11 5. Population characteristics Universal model may not exist. Universal model may not exist. Separate models may be needed: Separate models may be needed: -- by sex -- by race or country (e.g., many countries have their own diabetes risk score) -- by age -- high risk (e.g., clinical setting) vs. general population -- first vs. recurrent event. Before vs. after surgery Often, not under investigator’s control (e.g., ≥ 65 old subjects only in Medicare database, no minority in Framingham study). Often, not under investigator’s control (e.g., ≥ 65 old subjects only in Medicare database, no minority in Framingham study). May need to be mentioned in the title of your paper. May need to be mentioned in the title of your paper. Remark: More chances for publications! Not just a repeat but each effort can be meaningful. (good news!)

12 6. Databases Administrative data Generally HUGE Generally HUGE No lab data, not many variables No lab data, not many variables Represent the target population well Represent the target population well Generally well maintained by reliable organization Generally well maintained by reliable organization Data check well done Data check well done Clinical or Epi data Small or mid-size Small or mid-size Lab and clinical data and many more variables Lab and clinical data and many more variables Reduced generalizability or representiveness Reduced generalizability or representiveness Data quality not always guaranteed. Data quality not always guaranteed.

13 Statistical tools for model development Standard regression: Logistic and Cox Standard regression: Logistic and Cox -- most popular -- most popular -- explicit mathematical formula and numeric scoring system can be derived (e.g., by converting regression coefficients) -- explicit mathematical formula and numeric scoring system can be derived (e.g., by converting regression coefficients) Advanced regression: Fractional Polynomials regression (Royston & Altman 1999; Sauerbrei et al. 2006). Advanced regression: Fractional Polynomials regression (Royston & Altman 1999; Sauerbrei et al. 2006). -- combining variable selection with determination of functional relationships for predictors -- combining variable selection with determination of functional relationships for predictors Tree-based methods: CART (by Breiman), Recursive Partitioning (by Hawkins & Kass), Optimal Discriminant Analysis/Classification Tree Analysis (by Yarnold), Logical Analysis of Data (by Hammer), Bayesian CART Tree-based methods: CART (by Breiman), Recursive Partitioning (by Hawkins & Kass), Optimal Discriminant Analysis/Classification Tree Analysis (by Yarnold), Logical Analysis of Data (by Hammer), Bayesian CART -- complex interactions can be revealed. -- complex interactions can be revealed. -- cutpoints identified -- cutpoints identified Neural network Neural network Data mining techniques Data mining techniques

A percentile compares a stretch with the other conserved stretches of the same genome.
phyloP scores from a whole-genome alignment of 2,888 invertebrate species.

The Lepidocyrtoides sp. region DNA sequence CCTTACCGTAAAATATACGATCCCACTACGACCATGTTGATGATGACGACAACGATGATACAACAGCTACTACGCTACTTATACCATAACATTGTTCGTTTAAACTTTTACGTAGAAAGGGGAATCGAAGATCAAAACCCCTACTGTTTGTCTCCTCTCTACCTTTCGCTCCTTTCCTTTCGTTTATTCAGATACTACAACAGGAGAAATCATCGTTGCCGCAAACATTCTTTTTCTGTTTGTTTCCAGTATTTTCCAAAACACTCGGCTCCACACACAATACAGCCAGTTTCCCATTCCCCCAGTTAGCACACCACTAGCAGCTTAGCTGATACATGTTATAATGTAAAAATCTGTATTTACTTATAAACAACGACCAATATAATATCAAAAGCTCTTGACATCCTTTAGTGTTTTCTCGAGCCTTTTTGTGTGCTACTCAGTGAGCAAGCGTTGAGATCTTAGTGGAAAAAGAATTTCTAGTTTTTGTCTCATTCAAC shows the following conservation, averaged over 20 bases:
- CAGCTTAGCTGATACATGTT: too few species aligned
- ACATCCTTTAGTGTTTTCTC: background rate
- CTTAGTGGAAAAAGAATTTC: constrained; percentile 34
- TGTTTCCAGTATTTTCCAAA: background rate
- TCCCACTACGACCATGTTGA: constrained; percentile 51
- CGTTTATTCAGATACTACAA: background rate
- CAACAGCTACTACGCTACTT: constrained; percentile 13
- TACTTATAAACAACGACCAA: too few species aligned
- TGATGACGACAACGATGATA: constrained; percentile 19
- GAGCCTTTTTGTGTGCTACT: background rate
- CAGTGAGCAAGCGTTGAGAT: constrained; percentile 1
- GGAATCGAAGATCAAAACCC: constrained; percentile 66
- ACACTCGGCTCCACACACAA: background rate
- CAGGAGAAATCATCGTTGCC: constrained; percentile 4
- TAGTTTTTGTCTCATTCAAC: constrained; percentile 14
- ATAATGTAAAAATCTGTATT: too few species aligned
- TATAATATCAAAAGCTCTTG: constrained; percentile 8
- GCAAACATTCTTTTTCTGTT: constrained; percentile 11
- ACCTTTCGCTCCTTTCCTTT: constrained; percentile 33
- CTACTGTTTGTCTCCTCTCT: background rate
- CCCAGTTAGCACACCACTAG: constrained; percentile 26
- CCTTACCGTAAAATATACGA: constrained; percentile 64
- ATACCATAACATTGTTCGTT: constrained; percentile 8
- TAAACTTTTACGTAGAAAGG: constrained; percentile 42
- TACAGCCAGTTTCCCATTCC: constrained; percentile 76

14 Statistical measures for model evaluation/diagnostics Sensitivity & Specificity — most popular Sensitivity & Specificity — most popular Discrimination (ROC/AUC) – most popular Discrimination (ROC/AUC) – most popular Predictive values, positive or negative (PPV, NPV) Predictive values, positive or negative (PPV, NPV) Likelihood ratio (LR) Likelihood ratio (LR) Accuracy (e.g., Youden index, Brier score) Accuracy (e.g., Youden index, Brier score) Yield, number needed to treat (NNT), number needed to screen (NNS) Yield, number needed to treat (NNT), number needed to screen (NNS) Model fit (e.g., AIC, BIC) Model fit (e.g., AIC, BIC) Lack of fit (e.g., Hosmer-Lemeshow test) Lack of fit (e.g., Hosmer-Lemeshow test) R 2 (coefficient of determination) R 2 (coefficient of determination) P-value (significance of association) P-value (significance of association) Predictiveness curve (based on R 2, by Pepe) Predictiveness curve (based on R 2, by Pepe) Calibration/re-calibration Calibration/re-calibration Decision curve analysis (Vickers 2006) Decision curve analysis (Vickers 2006) Remark: LR, Youden index and ROC/AUC are functions of sensitivity and specificity.